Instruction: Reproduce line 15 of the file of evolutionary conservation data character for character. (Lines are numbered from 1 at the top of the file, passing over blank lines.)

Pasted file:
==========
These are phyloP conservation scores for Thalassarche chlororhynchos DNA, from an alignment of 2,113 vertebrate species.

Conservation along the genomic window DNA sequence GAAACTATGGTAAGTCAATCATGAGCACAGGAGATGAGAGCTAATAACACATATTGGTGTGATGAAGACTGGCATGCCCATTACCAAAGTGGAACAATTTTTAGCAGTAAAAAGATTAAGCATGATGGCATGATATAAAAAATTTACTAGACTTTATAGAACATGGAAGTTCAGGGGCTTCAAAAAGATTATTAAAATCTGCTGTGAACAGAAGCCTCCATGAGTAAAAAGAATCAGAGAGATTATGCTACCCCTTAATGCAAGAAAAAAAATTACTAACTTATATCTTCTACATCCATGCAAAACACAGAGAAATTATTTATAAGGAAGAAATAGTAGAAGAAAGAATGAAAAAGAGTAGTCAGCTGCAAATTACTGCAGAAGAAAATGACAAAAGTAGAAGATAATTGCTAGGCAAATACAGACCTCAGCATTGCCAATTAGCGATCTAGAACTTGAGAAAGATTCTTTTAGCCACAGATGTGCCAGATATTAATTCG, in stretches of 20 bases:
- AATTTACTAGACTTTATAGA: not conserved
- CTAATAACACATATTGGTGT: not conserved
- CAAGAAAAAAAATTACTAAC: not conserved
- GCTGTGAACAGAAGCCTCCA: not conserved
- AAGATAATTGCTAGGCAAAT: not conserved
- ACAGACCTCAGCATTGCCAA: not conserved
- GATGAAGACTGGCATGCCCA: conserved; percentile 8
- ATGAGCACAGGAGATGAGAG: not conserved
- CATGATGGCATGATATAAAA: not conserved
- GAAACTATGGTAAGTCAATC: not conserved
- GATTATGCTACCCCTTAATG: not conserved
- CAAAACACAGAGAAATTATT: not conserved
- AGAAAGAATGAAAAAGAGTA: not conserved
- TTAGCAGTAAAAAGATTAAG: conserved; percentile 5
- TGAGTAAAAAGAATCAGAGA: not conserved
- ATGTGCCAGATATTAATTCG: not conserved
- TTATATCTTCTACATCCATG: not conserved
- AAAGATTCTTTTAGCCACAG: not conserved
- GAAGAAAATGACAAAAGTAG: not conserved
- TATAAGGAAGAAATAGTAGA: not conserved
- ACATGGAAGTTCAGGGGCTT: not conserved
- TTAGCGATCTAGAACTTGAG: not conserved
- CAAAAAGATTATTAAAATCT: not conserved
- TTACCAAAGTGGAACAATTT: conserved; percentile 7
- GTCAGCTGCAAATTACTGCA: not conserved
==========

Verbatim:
- AGAAAGAATGAAAAAGAGTA: not conserved